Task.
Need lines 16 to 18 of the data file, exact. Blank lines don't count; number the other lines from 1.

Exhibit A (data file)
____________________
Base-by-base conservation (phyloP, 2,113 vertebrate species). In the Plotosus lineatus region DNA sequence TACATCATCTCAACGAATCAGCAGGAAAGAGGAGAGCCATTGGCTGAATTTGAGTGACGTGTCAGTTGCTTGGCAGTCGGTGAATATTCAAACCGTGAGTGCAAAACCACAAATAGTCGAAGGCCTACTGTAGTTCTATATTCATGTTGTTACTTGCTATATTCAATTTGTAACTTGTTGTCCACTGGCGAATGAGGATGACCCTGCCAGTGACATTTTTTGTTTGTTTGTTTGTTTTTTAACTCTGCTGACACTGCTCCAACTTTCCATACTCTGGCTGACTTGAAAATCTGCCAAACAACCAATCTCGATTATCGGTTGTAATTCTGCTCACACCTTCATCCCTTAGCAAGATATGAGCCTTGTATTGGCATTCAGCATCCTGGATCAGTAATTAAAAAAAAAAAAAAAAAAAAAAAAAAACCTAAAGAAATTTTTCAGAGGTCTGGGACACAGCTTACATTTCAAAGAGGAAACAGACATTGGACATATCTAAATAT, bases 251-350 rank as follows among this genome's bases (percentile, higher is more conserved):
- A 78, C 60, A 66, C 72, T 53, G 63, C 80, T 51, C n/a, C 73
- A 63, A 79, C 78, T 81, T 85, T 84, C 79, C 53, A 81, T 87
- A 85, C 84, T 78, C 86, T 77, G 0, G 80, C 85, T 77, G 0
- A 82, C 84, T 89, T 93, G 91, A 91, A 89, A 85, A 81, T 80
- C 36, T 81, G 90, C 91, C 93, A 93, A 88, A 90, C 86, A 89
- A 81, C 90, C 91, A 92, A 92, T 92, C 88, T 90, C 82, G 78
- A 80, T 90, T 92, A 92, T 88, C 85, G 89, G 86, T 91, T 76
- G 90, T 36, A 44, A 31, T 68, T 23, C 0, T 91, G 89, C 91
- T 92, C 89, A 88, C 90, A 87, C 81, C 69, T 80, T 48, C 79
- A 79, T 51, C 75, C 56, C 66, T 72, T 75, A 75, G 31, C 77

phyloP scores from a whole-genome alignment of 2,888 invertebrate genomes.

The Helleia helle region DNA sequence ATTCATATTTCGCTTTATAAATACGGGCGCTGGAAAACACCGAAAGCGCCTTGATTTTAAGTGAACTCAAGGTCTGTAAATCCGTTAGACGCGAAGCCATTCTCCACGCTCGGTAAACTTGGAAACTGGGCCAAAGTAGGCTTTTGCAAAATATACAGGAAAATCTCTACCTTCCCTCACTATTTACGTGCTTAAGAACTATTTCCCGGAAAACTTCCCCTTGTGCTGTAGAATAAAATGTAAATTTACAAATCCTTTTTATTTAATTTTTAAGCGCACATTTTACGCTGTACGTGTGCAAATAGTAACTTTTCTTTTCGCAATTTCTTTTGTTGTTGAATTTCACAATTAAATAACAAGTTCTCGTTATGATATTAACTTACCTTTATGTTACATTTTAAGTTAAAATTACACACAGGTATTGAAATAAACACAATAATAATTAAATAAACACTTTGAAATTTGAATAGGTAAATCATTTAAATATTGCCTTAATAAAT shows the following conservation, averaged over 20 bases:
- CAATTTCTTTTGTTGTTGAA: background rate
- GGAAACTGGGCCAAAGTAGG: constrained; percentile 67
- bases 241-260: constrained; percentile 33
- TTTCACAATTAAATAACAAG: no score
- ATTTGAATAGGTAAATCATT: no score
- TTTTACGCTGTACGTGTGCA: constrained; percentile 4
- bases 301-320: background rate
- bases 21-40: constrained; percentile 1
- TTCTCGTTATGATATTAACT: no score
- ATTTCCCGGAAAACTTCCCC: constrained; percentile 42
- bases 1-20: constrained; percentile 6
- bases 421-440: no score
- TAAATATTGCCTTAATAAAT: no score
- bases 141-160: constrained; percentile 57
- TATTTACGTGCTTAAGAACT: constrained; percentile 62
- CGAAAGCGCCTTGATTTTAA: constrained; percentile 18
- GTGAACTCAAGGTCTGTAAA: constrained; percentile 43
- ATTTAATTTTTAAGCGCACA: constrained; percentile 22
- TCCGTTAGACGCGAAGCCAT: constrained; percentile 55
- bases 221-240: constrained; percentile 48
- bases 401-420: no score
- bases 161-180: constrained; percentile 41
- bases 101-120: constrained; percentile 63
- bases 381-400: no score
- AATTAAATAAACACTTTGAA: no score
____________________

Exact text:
- bases 241-260: constrained; percentile 33
- TTTCACAATTAAATAACAAG: no score
- ATTTGAATAGGTAAATCATT: no score